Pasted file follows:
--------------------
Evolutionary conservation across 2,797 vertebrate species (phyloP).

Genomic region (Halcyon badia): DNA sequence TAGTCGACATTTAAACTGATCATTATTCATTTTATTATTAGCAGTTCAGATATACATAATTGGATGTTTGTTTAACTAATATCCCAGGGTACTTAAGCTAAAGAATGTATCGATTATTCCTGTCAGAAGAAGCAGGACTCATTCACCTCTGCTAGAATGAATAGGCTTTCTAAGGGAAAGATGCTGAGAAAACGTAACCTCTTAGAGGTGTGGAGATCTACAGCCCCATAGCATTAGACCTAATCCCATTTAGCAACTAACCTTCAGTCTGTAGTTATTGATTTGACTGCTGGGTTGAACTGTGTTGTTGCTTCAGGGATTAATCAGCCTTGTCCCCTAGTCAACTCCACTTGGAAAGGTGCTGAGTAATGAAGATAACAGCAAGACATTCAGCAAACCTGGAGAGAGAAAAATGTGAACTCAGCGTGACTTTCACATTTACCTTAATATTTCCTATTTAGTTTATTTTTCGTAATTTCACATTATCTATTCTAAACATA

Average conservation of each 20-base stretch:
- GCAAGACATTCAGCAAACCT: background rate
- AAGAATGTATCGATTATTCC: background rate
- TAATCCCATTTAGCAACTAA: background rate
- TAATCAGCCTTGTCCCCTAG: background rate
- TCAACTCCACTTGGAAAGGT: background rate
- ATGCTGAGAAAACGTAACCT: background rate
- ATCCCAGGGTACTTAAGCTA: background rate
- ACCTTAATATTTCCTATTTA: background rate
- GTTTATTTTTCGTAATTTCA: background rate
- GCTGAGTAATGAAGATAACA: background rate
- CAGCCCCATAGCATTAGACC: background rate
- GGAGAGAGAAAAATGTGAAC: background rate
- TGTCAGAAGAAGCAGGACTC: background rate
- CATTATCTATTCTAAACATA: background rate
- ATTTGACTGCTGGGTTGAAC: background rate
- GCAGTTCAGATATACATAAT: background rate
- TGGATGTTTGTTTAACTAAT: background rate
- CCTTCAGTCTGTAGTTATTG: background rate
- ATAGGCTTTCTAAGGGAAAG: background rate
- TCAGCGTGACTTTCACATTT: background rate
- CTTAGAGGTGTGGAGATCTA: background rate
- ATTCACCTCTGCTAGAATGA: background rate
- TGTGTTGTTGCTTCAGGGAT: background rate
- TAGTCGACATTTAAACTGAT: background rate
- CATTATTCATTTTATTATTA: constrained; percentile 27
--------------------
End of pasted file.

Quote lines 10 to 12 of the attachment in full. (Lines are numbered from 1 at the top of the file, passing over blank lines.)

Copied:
- ATCCCAGGGTACTTAAGCTA: background rate
- ACCTTAATATTTCCTATTTA: background rate
- GTTTATTTTTCGTAATTTCA: background rate